2 painful Tibet anniversaries

2 for this Tuesday.

Today marks 60 years since the women of Lhasa took a courageous public stand to protect their Dalai Lama and oppose communist Chinese oppression (in 1959).  As well, in recent days, there was the 30 year anniversary of another wave of serious protests in Tibet against the continuing brutal Chinese occupation of Tibet (1989).  Those protests provoked a greater crackdown on freedom in Tibet by the Chinese authorities.  The world, along with most of these self-identified “social justice warriors”, largely ignores this issue.  Let us not deceive ourselves here.  China’s economic modernization and development has not altered the Chinese supremacist thinking of those in the Chinese Communist Party (China is a one party state).

While the world’s attention was focused on the war on the Korean peninsula in late 1950, the Chinese invaded and occupied Tibet.  China claims that Tibet has always been “an integral part of China”.  But that assertion does not withstand serious, objective scrutiny.  (The rather limited suzerainty that China enjoyed over Tibet during the Ching Dynasty (1644 – 1911) was not sovereignty by any stretch of the imagination.)  The Tibetan people continue to suffer under the Chinese occupation that is wiping out their language, culture, religion and history, in addition to doing major damage to the physical environment of Tibet.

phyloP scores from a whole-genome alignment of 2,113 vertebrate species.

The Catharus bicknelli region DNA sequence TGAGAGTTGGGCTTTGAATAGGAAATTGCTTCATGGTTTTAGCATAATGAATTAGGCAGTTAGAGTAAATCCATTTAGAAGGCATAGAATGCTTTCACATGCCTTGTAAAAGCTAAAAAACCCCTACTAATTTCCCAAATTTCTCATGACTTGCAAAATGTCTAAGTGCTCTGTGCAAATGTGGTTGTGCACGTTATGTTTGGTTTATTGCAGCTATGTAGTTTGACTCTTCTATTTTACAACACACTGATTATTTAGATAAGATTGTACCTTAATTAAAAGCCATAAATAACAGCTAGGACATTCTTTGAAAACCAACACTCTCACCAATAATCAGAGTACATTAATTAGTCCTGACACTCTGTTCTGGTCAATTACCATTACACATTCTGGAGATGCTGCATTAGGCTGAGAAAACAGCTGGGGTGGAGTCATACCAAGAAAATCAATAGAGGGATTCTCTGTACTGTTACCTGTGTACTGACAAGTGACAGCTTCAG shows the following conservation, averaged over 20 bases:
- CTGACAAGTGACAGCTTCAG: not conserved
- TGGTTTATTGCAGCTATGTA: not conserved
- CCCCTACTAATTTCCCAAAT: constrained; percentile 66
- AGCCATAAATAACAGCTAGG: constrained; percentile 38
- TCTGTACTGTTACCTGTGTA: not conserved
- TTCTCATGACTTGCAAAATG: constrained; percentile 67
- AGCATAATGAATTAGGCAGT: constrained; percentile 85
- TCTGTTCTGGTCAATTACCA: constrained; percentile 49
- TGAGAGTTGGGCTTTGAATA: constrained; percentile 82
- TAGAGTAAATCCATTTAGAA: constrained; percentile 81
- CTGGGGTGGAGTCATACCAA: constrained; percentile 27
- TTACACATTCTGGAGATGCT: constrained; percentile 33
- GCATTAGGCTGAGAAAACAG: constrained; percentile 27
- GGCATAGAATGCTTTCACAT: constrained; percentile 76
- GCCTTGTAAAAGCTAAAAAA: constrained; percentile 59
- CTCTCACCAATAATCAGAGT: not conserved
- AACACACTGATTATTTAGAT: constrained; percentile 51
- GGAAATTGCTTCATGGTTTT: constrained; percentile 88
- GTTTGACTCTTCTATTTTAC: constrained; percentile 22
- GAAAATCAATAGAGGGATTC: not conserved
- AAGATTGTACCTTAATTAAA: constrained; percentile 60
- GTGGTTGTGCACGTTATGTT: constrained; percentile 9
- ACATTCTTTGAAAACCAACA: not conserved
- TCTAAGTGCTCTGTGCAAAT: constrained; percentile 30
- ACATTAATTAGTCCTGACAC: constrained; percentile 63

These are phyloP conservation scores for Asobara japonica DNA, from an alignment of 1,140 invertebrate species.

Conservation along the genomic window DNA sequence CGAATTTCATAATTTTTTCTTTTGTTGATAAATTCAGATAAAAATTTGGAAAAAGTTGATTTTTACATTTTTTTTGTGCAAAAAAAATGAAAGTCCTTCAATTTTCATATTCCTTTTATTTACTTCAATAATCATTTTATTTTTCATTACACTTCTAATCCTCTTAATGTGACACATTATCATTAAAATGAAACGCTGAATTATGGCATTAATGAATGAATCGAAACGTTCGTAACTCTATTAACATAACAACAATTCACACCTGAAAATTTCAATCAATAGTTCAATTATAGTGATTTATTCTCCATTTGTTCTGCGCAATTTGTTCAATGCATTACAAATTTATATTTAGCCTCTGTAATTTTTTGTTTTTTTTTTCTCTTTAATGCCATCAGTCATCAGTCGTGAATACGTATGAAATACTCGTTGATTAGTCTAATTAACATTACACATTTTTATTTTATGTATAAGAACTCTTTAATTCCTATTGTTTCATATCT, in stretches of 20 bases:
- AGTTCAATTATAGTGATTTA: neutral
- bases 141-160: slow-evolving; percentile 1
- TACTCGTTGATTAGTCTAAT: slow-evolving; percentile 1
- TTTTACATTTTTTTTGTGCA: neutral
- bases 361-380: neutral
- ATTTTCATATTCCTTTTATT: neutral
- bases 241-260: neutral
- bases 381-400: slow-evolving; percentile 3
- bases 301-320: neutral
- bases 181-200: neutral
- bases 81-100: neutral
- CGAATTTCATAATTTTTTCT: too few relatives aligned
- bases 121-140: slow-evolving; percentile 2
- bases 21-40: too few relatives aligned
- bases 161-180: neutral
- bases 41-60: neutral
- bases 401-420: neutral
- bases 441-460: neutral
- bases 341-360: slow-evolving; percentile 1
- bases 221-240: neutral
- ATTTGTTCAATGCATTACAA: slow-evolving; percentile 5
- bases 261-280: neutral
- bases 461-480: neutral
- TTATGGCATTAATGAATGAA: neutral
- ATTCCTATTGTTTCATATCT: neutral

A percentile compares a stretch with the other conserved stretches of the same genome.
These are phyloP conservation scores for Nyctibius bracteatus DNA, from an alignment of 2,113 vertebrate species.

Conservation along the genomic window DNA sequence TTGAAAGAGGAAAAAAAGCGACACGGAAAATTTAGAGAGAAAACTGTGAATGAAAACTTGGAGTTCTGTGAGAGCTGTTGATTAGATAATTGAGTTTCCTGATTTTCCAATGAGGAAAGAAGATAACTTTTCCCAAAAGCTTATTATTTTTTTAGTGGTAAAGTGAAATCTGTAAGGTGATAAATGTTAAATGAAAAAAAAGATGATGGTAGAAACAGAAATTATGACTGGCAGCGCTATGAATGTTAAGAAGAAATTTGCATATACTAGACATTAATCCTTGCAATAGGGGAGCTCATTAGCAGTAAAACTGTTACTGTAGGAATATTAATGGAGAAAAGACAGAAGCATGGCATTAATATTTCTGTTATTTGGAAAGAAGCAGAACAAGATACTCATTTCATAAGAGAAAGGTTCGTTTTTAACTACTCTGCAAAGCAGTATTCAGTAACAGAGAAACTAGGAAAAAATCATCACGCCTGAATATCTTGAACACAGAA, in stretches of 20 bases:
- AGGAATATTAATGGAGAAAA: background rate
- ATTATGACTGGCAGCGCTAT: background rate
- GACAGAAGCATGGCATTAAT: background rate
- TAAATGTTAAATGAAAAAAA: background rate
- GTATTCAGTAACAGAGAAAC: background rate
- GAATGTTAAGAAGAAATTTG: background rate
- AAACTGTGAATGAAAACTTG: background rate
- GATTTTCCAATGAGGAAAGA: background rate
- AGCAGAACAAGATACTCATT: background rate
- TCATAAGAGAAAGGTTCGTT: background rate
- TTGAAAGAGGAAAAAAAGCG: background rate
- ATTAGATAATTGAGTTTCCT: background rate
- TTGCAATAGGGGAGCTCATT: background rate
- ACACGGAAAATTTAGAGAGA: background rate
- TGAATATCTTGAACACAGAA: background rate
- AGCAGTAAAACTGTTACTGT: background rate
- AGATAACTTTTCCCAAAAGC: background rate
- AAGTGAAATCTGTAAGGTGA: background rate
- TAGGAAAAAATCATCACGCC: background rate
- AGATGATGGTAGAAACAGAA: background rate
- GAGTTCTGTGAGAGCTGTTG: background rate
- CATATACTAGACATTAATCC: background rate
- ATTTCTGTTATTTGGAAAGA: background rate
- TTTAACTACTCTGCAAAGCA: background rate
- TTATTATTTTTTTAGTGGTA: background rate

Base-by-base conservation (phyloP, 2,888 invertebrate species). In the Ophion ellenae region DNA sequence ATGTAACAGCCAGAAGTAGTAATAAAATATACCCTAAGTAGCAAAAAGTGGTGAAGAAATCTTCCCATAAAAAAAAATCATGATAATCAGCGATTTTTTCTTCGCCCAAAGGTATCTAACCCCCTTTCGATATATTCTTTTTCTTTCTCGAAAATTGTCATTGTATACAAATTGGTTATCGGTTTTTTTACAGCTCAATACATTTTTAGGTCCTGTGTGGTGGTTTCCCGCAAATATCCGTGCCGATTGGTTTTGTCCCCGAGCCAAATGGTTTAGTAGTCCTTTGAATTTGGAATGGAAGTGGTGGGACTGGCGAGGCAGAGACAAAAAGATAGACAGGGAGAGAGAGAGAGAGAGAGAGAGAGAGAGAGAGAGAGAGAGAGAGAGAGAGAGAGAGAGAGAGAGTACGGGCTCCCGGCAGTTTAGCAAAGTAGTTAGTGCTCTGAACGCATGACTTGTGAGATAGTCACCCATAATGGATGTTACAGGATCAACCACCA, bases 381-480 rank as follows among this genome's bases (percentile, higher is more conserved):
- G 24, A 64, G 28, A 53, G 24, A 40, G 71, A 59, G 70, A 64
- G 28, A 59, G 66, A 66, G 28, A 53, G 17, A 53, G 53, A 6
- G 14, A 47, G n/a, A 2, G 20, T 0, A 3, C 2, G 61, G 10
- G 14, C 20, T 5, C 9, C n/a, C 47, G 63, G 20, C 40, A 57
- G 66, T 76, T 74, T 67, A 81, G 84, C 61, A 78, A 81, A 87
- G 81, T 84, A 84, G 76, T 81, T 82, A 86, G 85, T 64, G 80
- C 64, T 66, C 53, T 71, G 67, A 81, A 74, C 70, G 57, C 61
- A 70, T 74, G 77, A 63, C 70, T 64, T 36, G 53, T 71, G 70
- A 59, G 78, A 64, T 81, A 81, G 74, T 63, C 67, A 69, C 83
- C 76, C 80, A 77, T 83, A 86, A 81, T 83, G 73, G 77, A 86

In observance of these 2 anniversaries, we share now 2 informative posts from the Tibet Truth website (that the Chinese continue to attack and attempt to bring it crashing down).

The Women Of Lhasa Who Rose Up For Tibet On March 12 1959

And, here is a good post from earlier today with some little known facts about the history of this continuing tragedy and atrocity:

Countering China’s Hysterical Claims On Tibet

This linked post is quite relevant, and does address the 3 principal arguments that China asserts to justify its seizure of Tibet in October, 1950.  (Being a student of history, and having an interest in East Asia, over the years I had become aware of much of what is in the linked post.  It is accurate.)  Not mentioned is that there was a marker or stele erected on the frontier of Tibet and China during the Tang Dynasty (619 -917 A.D.) with writing in the 2 languages where both peoples wished each other peaceful and amicable relations as independent states.

Let us support the Tibetan people in their just cause.

copyright 2019 – larrysmusings.com

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